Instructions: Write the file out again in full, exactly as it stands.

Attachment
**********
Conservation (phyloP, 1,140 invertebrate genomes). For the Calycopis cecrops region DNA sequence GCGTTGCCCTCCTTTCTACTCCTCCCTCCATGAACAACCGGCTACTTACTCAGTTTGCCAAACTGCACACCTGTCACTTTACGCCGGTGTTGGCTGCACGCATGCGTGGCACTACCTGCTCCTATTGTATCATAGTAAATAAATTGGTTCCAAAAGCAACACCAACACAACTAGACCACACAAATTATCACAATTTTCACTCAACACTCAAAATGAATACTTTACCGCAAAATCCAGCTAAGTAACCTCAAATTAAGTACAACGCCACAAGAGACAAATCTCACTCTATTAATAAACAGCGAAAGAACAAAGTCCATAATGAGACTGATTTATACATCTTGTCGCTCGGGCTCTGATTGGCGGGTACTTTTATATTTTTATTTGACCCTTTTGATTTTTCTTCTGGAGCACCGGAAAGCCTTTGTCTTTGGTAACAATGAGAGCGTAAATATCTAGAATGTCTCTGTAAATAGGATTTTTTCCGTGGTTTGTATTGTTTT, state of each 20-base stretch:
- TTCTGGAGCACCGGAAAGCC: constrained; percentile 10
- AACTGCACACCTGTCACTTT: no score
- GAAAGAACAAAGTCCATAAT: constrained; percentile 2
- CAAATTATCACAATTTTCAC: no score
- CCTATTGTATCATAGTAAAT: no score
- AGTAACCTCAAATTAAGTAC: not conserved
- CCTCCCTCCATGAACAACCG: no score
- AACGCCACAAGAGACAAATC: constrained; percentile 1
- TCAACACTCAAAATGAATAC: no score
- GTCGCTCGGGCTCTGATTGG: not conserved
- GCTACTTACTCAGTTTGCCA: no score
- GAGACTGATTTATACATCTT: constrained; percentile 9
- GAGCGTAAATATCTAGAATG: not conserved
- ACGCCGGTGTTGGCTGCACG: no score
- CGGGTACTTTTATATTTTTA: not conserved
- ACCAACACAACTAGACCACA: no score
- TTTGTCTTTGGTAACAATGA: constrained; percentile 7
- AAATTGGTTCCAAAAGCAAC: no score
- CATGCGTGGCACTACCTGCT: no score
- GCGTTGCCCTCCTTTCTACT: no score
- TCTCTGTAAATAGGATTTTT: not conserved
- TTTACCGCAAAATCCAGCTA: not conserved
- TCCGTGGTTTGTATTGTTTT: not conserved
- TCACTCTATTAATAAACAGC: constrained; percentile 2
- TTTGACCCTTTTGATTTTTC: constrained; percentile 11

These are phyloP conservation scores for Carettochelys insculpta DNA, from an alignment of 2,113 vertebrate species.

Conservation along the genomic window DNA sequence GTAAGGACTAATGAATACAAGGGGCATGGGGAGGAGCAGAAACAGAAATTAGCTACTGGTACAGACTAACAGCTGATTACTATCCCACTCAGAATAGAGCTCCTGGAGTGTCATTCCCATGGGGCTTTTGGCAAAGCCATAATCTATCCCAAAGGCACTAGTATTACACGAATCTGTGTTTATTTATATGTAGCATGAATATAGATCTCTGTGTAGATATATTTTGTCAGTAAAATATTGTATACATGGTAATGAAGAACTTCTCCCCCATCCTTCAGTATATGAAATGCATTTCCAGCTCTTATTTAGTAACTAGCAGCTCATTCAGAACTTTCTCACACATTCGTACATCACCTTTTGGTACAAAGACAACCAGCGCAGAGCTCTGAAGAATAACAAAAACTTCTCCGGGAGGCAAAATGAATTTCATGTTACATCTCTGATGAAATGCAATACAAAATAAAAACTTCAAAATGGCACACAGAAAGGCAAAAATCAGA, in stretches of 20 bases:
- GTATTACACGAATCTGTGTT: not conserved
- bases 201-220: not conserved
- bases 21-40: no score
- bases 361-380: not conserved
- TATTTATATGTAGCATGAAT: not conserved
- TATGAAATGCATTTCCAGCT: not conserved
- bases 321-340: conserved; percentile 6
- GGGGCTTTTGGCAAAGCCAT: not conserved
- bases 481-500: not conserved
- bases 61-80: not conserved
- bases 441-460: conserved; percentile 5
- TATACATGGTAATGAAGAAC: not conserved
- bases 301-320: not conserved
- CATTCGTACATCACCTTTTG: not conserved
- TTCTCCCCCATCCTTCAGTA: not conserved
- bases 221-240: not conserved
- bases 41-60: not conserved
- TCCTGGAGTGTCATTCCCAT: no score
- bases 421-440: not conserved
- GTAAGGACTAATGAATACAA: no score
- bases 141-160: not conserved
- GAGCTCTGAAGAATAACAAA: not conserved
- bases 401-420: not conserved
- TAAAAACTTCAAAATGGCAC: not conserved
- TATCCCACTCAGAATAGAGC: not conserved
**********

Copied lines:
Conservation (phyloP, 1,140 invertebrate genomes). For the Calycopis cecrops region DNA sequence GCGTTGCCCTCCTTTCTACTCCTCCCTCCATGAACAACCGGCTACTTACTCAGTTTGCCAAACTGCACACCTGTCACTTTACGCCGGTGTTGGCTGCACGCATGCGTGGCACTACCTGCTCCTATTGTATCATAGTAAATAAATTGGTTCCAAAAGCAACACCAACACAACTAGACCACACAAATTATCACAATTTTCACTCAACACTCAAAATGAATACTTTACCGCAAAATCCAGCTAAGTAACCTCAAATTAAGTACAACGCCACAAGAGACAAATCTCACTCTATTAATAAACAGCGAAAGAACAAAGTCCATAATGAGACTGATTTATACATCTTGTCGCTCGGGCTCTGATTGGCGGGTACTTTTATATTTTTATTTGACCCTTTTGATTTTTCTTCTGGAGCACCGGAAAGCCTTTGTCTTTGGTAACAATGAGAGCGTAAATATCTAGAATGTCTCTGTAAATAGGATTTTTTCCGTGGTTTGTATTGTTTT, state of each 20-base stretch:
- TTCTGGAGCACCGGAAAGCC: constrained; percentile 10
- AACTGCACACCTGTCACTTT: no score
- GAAAGAACAAAGTCCATAAT: constrained; percentile 2
- CAAATTATCACAATTTTCAC: no score
- CCTATTGTATCATAGTAAAT: no score
- AGTAACCTCAAATTAAGTAC: not conserved
- CCTCCCTCCATGAACAACCG: no score
- AACGCCACAAGAGACAAATC: constrained; percentile 1
- TCAACACTCAAAATGAATAC: no score
- GTCGCTCGGGCTCTGATTGG: not conserved
- GCTACTTACTCAGTTTGCCA: no score
- GAGACTGATTTATACATCTT: constrained; percentile 9
- GAGCGTAAATATCTAGAATG: not conserved
- ACGCCGGTGTTGGCTGCACG: no score
- CGGGTACTTTTATATTTTTA: not conserved
- ACCAACACAACTAGACCACA: no score
- TTTGTCTTTGGTAACAATGA: constrained; percentile 7
- AAATTGGTTCCAAAAGCAAC: no score
- CATGCGTGGCACTACCTGCT: no score
- GCGTTGCCCTCCTTTCTACT: no score
- TCTCTGTAAATAGGATTTTT: not conserved
- TTTACCGCAAAATCCAGCTA: not conserved
- TCCGTGGTTTGTATTGTTTT: not conserved
- TCACTCTATTAATAAACAGC: constrained; percentile 2
- TTTGACCCTTTTGATTTTTC: constrained; percentile 11

These are phyloP conservation scores for Carettochelys insculpta DNA, from an alignment of 2,113 vertebrate species.

Conservation along the genomic window DNA sequence GTAAGGACTAATGAATACAAGGGGCATGGGGAGGAGCAGAAACAGAAATTAGCTACTGGTACAGACTAACAGCTGATTACTATCCCACTCAGAATAGAGCTCCTGGAGTGTCATTCCCATGGGGCTTTTGGCAAAGCCATAATCTATCCCAAAGGCACTAGTATTACACGAATCTGTGTTTATTTATATGTAGCATGAATATAGATCTCTGTGTAGATATATTTTGTCAGTAAAATATTGTATACATGGTAATGAAGAACTTCTCCCCCATCCTTCAGTATATGAAATGCATTTCCAGCTCTTATTTAGTAACTAGCAGCTCATTCAGAACTTTCTCACACATTCGTACATCACCTTTTGGTACAAAGACAACCAGCGCAGAGCTCTGAAGAATAACAAAAACTTCTCCGGGAGGCAAAATGAATTTCATGTTACATCTCTGATGAAATGCAATACAAAATAAAAACTTCAAAATGGCACACAGAAAGGCAAAAATCAGA, in stretches of 20 bases:
- GTATTACACGAATCTGTGTT: not conserved
- bases 201-220: not conserved
- bases 21-40: no score
- bases 361-380: not conserved
- TATTTATATGTAGCATGAAT: not conserved
- TATGAAATGCATTTCCAGCT: not conserved
- bases 321-340: conserved; percentile 6
- GGGGCTTTTGGCAAAGCCAT: not conserved
- bases 481-500: not conserved
- bases 61-80: not conserved
- bases 441-460: conserved; percentile 5
- TATACATGGTAATGAAGAAC: not conserved
- bases 301-320: not conserved
- CATTCGTACATCACCTTTTG: not conserved
- TTCTCCCCCATCCTTCAGTA: not conserved
- bases 221-240: not conserved
- bases 41-60: not conserved
- TCCTGGAGTGTCATTCCCAT: no score
- bases 421-440: not conserved
- GTAAGGACTAATGAATACAA: no score
- bases 141-160: not conserved
- GAGCTCTGAAGAATAACAAA: not conserved
- bases 401-420: not conserved
- TAAAAACTTCAAAATGGCAC: not conserved
- TATCCCACTCAGAATAGAGC: not conserved